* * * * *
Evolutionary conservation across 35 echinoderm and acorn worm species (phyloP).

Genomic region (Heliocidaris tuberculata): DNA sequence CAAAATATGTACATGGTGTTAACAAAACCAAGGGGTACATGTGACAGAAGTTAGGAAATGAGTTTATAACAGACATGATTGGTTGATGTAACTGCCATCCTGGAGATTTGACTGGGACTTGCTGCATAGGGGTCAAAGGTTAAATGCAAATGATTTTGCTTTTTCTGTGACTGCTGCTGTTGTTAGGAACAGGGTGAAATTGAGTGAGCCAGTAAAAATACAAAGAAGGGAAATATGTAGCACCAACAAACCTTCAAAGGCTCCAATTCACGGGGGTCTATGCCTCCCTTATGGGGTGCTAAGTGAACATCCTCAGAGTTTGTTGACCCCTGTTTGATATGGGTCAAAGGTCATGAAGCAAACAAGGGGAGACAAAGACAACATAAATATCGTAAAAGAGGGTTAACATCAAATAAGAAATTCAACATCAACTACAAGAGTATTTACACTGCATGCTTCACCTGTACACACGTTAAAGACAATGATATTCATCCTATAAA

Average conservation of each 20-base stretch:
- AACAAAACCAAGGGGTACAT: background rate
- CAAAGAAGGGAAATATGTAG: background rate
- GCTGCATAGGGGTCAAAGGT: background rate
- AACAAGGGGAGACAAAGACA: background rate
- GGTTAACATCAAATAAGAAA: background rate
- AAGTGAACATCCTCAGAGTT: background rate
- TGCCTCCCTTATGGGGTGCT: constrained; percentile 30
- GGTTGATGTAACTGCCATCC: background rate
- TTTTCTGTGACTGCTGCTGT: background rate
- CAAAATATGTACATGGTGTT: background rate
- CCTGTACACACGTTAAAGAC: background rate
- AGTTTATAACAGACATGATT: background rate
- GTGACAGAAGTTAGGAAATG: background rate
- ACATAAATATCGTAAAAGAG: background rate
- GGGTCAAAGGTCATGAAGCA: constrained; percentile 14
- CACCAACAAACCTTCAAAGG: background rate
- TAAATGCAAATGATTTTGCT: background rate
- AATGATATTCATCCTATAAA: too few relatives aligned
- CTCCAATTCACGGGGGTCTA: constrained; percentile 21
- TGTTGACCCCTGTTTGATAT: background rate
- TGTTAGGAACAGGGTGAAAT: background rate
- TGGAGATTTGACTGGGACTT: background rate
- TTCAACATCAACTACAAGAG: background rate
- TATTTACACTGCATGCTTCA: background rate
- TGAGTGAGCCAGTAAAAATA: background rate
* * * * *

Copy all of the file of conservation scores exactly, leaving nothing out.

Evolutionary conservation across 35 echinoderm and acorn worm species (phyloP).

Genomic region (Heliocidaris tuberculata): DNA sequence CAAAATATGTACATGGTGTTAACAAAACCAAGGGGTACATGTGACAGAAGTTAGGAAATGAGTTTATAACAGACATGATTGGTTGATGTAACTGCCATCCTGGAGATTTGACTGGGACTTGCTGCATAGGGGTCAAAGGTTAAATGCAAATGATTTTGCTTTTTCTGTGACTGCTGCTGTTGTTAGGAACAGGGTGAAATTGAGTGAGCCAGTAAAAATACAAAGAAGGGAAATATGTAGCACCAACAAACCTTCAAAGGCTCCAATTCACGGGGGTCTATGCCTCCCTTATGGGGTGCTAAGTGAACATCCTCAGAGTTTGTTGACCCCTGTTTGATATGGGTCAAAGGTCATGAAGCAAACAAGGGGAGACAAAGACAACATAAATATCGTAAAAGAGGGTTAACATCAAATAAGAAATTCAACATCAACTACAAGAGTATTTACACTGCATGCTTCACCTGTACACACGTTAAAGACAATGATATTCATCCTATAAA

Average conservation of each 20-base stretch:
- AACAAAACCAAGGGGTACAT: background rate
- CAAAGAAGGGAAATATGTAG: background rate
- GCTGCATAGGGGTCAAAGGT: background rate
- AACAAGGGGAGACAAAGACA: background rate
- GGTTAACATCAAATAAGAAA: background rate
- AAGTGAACATCCTCAGAGTT: background rate
- TGCCTCCCTTATGGGGTGCT: constrained; percentile 30
- GGTTGATGTAACTGCCATCC: background rate
- TTTTCTGTGACTGCTGCTGT: background rate
- CAAAATATGTACATGGTGTT: background rate
- CCTGTACACACGTTAAAGAC: background rate
- AGTTTATAACAGACATGATT: background rate
- GTGACAGAAGTTAGGAAATG: background rate
- ACATAAATATCGTAAAAGAG: background rate
- GGGTCAAAGGTCATGAAGCA: constrained; percentile 14
- CACCAACAAACCTTCAAAGG: background rate
- TAAATGCAAATGATTTTGCT: background rate
- AATGATATTCATCCTATAAA: too few relatives aligned
- CTCCAATTCACGGGGGTCTA: constrained; percentile 21
- TGTTGACCCCTGTTTGATAT: background rate
- TGTTAGGAACAGGGTGAAAT: background rate
- TGGAGATTTGACTGGGACTT: background rate
- TTCAACATCAACTACAAGAG: background rate
- TATTTACACTGCATGCTTCA: background rate
- TGAGTGAGCCAGTAAAAATA: background rate